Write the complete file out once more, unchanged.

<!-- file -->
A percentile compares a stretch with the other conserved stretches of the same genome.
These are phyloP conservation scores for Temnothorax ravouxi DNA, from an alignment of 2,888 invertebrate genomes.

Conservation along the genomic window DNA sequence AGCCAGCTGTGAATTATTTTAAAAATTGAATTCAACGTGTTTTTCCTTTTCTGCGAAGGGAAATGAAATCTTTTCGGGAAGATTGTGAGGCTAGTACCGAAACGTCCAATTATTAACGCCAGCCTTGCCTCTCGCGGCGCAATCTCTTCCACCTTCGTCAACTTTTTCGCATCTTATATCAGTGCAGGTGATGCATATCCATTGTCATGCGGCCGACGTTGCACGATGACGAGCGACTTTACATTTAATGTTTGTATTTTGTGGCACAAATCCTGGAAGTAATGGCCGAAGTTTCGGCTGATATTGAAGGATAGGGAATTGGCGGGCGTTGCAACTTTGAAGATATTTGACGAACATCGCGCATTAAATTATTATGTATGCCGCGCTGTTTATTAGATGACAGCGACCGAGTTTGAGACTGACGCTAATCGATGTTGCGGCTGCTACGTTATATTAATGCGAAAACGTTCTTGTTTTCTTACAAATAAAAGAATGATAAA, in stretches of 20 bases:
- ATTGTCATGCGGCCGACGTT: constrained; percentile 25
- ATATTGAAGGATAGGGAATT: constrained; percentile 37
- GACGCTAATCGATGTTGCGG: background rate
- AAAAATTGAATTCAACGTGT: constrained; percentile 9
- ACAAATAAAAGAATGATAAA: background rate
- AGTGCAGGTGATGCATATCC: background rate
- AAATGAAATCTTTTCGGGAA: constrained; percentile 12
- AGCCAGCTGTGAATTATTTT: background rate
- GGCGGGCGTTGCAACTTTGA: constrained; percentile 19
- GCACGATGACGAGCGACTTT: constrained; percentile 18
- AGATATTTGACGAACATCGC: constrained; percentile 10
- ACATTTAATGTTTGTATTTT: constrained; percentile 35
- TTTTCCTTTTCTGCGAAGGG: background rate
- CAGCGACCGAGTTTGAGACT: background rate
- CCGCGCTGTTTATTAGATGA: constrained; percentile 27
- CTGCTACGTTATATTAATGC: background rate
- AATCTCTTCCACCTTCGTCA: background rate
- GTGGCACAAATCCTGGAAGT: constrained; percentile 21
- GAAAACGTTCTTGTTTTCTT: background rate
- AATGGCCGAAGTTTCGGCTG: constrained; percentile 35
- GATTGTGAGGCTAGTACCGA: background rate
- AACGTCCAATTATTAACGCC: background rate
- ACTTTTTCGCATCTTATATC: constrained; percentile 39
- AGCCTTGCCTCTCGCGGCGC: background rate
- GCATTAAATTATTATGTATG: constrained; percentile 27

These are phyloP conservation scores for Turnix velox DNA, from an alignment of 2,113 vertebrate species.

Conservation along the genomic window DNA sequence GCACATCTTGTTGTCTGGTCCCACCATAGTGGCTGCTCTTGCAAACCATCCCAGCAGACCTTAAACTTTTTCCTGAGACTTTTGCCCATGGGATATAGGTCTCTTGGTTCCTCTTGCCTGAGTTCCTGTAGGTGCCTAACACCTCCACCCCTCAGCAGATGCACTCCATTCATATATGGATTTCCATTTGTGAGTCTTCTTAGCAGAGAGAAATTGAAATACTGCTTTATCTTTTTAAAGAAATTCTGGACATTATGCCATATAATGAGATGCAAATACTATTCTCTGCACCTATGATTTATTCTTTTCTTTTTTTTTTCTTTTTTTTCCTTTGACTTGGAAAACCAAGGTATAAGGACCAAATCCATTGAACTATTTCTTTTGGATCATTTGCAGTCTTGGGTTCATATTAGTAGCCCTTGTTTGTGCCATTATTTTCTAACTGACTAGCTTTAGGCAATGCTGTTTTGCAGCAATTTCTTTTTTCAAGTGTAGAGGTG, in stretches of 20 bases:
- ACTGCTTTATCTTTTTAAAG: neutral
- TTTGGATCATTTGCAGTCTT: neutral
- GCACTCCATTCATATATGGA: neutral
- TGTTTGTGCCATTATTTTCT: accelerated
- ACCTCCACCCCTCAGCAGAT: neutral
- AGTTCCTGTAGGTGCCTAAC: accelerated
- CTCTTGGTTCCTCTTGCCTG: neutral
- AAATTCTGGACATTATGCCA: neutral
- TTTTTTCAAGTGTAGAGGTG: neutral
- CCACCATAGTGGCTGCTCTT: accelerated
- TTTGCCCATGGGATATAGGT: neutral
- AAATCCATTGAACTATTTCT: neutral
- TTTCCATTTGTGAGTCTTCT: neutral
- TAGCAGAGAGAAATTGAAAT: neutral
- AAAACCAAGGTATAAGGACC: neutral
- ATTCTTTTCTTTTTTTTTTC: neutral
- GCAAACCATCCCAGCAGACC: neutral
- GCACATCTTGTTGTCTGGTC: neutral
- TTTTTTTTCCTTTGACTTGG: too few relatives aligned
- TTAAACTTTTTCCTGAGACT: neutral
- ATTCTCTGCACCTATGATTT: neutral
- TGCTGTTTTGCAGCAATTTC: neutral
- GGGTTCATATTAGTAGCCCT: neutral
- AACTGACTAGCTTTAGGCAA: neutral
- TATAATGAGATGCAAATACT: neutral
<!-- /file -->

A percentile compares a stretch with the other conserved stretches of the same genome.
These are phyloP conservation scores for Temnothorax ravouxi DNA, from an alignment of 2,888 invertebrate genomes.

Conservation along the genomic window DNA sequence AGCCAGCTGTGAATTATTTTAAAAATTGAATTCAACGTGTTTTTCCTTTTCTGCGAAGGGAAATGAAATCTTTTCGGGAAGATTGTGAGGCTAGTACCGAAACGTCCAATTATTAACGCCAGCCTTGCCTCTCGCGGCGCAATCTCTTCCACCTTCGTCAACTTTTTCGCATCTTATATCAGTGCAGGTGATGCATATCCATTGTCATGCGGCCGACGTTGCACGATGACGAGCGACTTTACATTTAATGTTTGTATTTTGTGGCACAAATCCTGGAAGTAATGGCCGAAGTTTCGGCTGATATTGAAGGATAGGGAATTGGCGGGCGTTGCAACTTTGAAGATATTTGACGAACATCGCGCATTAAATTATTATGTATGCCGCGCTGTTTATTAGATGACAGCGACCGAGTTTGAGACTGACGCTAATCGATGTTGCGGCTGCTACGTTATATTAATGCGAAAACGTTCTTGTTTTCTTACAAATAAAAGAATGATAAA, in stretches of 20 bases:
- ATTGTCATGCGGCCGACGTT: constrained; percentile 25
- ATATTGAAGGATAGGGAATT: constrained; percentile 37
- GACGCTAATCGATGTTGCGG: background rate
- AAAAATTGAATTCAACGTGT: constrained; percentile 9
- ACAAATAAAAGAATGATAAA: background rate
- AGTGCAGGTGATGCATATCC: background rate
- AAATGAAATCTTTTCGGGAA: constrained; percentile 12
- AGCCAGCTGTGAATTATTTT: background rate
- GGCGGGCGTTGCAACTTTGA: constrained; percentile 19
- GCACGATGACGAGCGACTTT: constrained; percentile 18
- AGATATTTGACGAACATCGC: constrained; percentile 10
- ACATTTAATGTTTGTATTTT: constrained; percentile 35
- TTTTCCTTTTCTGCGAAGGG: background rate
- CAGCGACCGAGTTTGAGACT: background rate
- CCGCGCTGTTTATTAGATGA: constrained; percentile 27
- CTGCTACGTTATATTAATGC: background rate
- AATCTCTTCCACCTTCGTCA: background rate
- GTGGCACAAATCCTGGAAGT: constrained; percentile 21
- GAAAACGTTCTTGTTTTCTT: background rate
- AATGGCCGAAGTTTCGGCTG: constrained; percentile 35
- GATTGTGAGGCTAGTACCGA: background rate
- AACGTCCAATTATTAACGCC: background rate
- ACTTTTTCGCATCTTATATC: constrained; percentile 39
- AGCCTTGCCTCTCGCGGCGC: background rate
- GCATTAAATTATTATGTATG: constrained; percentile 27

These are phyloP conservation scores for Turnix velox DNA, from an alignment of 2,113 vertebrate species.

Conservation along the genomic window DNA sequence GCACATCTTGTTGTCTGGTCCCACCATAGTGGCTGCTCTTGCAAACCATCCCAGCAGACCTTAAACTTTTTCCTGAGACTTTTGCCCATGGGATATAGGTCTCTTGGTTCCTCTTGCCTGAGTTCCTGTAGGTGCCTAACACCTCCACCCCTCAGCAGATGCACTCCATTCATATATGGATTTCCATTTGTGAGTCTTCTTAGCAGAGAGAAATTGAAATACTGCTTTATCTTTTTAAAGAAATTCTGGACATTATGCCATATAATGAGATGCAAATACTATTCTCTGCACCTATGATTTATTCTTTTCTTTTTTTTTTCTTTTTTTTCCTTTGACTTGGAAAACCAAGGTATAAGGACCAAATCCATTGAACTATTTCTTTTGGATCATTTGCAGTCTTGGGTTCATATTAGTAGCCCTTGTTTGTGCCATTATTTTCTAACTGACTAGCTTTAGGCAATGCTGTTTTGCAGCAATTTCTTTTTTCAAGTGTAGAGGTG, in stretches of 20 bases:
- ACTGCTTTATCTTTTTAAAG: neutral
- TTTGGATCATTTGCAGTCTT: neutral
- GCACTCCATTCATATATGGA: neutral
- TGTTTGTGCCATTATTTTCT: accelerated
- ACCTCCACCCCTCAGCAGAT: neutral
- AGTTCCTGTAGGTGCCTAAC: accelerated
- CTCTTGGTTCCTCTTGCCTG: neutral
- AAATTCTGGACATTATGCCA: neutral
- TTTTTTCAAGTGTAGAGGTG: neutral
- CCACCATAGTGGCTGCTCTT: accelerated
- TTTGCCCATGGGATATAGGT: neutral
- AAATCCATTGAACTATTTCT: neutral
- TTTCCATTTGTGAGTCTTCT: neutral
- TAGCAGAGAGAAATTGAAAT: neutral
- AAAACCAAGGTATAAGGACC: neutral
- ATTCTTTTCTTTTTTTTTTC: neutral
- GCAAACCATCCCAGCAGACC: neutral
- GCACATCTTGTTGTCTGGTC: neutral
- TTTTTTTTCCTTTGACTTGG: too few relatives aligned
- TTAAACTTTTTCCTGAGACT: neutral
- ATTCTCTGCACCTATGATTT: neutral
- TGCTGTTTTGCAGCAATTTC: neutral
- GGGTTCATATTAGTAGCCCT: neutral
- AACTGACTAGCTTTAGGCAA: neutral
- TATAATGAGATGCAAATACT: neutral